Thump, thump, thump.
I hear my own heart pounding in my chest. The sound of blood hammering against my heart chambers fills my ears, stifling all other sounds around me.
The woman next to me is tall and thin. Her eyes are stern, and she evaluates me from behind thick, dark glasses. She sits there next to me, representing the State of Texas in a court case against me.
We sit side by side, two completely different women. She is polished, completely in control of every word she speaks against me, calculating her next sentence before the one she is speaking is out of her mouth. I am nervous, completely unsure of the words I am about to speak, and I have a nagging feeling that I am somehow not as prepared as I thought.
The judge speaks with a sharp tongue and a hint of sarcasm and obvious frustration as she addresses those in the courtroom behind me. I don’t want to get on her bad side, I joke to myself in a failed attempt to calm my still-thundering heart.
I sit straight and tall, trying to look as though I am filled with confidence, but as I listen to the prosecutor question the one and only witness, I am silently afraid that the judge will not believe me.
The prosecutor is finished and it is my turn. The judge looks at me, the prosecutor does not. As I begin to speak I am painfully aware that I am fumbling my words. I stumble over the very words I have practice so many times over the past few weeks. Although I speak truth, as I took an oath that I would, I feel like I look guilty.
And when I say “Your Honor” I can’t help but wonder if it sounds fake – as if I’m some twitty high school student who is sucking up to the teacher to try and get a good grade on a paper into which she put exactly zero effort. For the briefest of moments I flash back in my mind to all those glorious little girl years of playing pretend, and I am vaguely aware of how that little girl innocence could never know the stark contrast of what standing before a judge, defending your name and honor feels like in reality. I miss little girl innocence and days filled with blissful, hopeful, beautiful pretending.
My voice quivers, and in my mind I calculate how much money I’ll be parting with in the event that the case is not dismissed. Several hundred dollars.
I present my evidence. I tell the judge that I am a victim of identity theft. I submit signed affidavits, police reports, and other documents as proof of my innocence.
The prosecutor deliberates with a court clerk while I sit there looking at the judge. I look at my file, filled with important papers that serve as my only proof of identity theft.
She returns to the seat beside me and looks at the judge and states without any emotion, “The State moves to dismiss.” The judge makes a note on her paperwork and looks down at me with the words I’d hoped to hear, “Case dismissed, you’re free to go.”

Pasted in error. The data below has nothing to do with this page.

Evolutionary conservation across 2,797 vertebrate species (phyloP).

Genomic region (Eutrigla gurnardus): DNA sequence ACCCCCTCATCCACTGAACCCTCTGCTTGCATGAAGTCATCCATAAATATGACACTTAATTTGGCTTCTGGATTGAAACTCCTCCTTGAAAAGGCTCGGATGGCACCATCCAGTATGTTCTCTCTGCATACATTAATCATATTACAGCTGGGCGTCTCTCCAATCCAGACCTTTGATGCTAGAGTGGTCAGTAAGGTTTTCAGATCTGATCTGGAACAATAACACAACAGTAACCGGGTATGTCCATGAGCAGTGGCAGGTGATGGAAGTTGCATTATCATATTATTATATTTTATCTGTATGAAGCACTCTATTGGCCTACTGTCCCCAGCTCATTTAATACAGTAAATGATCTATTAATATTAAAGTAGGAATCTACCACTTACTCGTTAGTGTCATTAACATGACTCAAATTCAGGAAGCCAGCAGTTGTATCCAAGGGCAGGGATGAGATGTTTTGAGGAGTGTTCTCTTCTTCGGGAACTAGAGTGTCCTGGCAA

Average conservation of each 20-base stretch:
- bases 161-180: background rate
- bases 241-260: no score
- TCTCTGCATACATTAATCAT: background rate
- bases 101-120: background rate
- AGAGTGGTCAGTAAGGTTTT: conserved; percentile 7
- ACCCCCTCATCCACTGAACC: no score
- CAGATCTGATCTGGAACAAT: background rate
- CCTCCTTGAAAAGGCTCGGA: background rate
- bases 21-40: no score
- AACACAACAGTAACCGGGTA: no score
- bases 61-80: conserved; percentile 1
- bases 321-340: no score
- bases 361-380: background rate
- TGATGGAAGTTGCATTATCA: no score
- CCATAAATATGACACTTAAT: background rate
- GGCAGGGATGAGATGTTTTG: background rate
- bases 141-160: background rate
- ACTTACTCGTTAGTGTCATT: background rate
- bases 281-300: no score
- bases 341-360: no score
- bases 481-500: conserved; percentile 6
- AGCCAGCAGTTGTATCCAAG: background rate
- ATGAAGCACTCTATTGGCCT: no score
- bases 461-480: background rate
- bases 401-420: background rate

I fairly float out of the courtroom. More than three years of dealing with this particular case is finally over.
And as I walk the few blocks to my car I revel in the fact that my identity – my true identity – cannot be stolen. It is secure, deeply rooted in the One who calls me His own. And nothing can take that away from me.
Are you ready to be an inspiration? (To find out the purpose of this community, please read this post.)
- Please visit the others who link up and leave kind, encouraging words for them. This is about encouraging, inspiring, and building up one another.
- If you tweet about linking up, please use the hashtag #desiretoinspire so we can find each other.
- Link up your own quality, read-worthy posts.
- Focus on how you can be an inspiration, not what inspires you.
- You do not have to follow ARD, but of course I’d love it if you would.
- Link up your specific posts, not your blog’s homepage.
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- Please link back to A Royal Daughter in your post (using the button below, or a text link back) or add this linky party to your linky party list.
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I hope your week is blessed. Don’t forget that a new month of #Prayer Dare will launch tomorrow. In March we’ll be praying for our voices + the influence we have with the words we say. I hope you’ll join us.
Business + Family Q & A with Cliptomania
ARD: Is your family supportive of your business? How do you use your business to bless your family and strengthen the family relationship?
LL: My family is very supportive of everything I do. My six children are grown and some have families of their own and they do all they can to spread the word about my business and be my “walking advertisements.” They often come to shows and help me set up or break down, they’ve had parties for me and when they need a quick gift for someone, they know Mom’s always got something pretty in her bag! They have also helped me learn some of the new technology I needed to run my business. My sweet husband is always here after a long show to give me a meal and get me to bed and to encourage me when things don’t go as well as I think they should. I don’t know what I would do without them.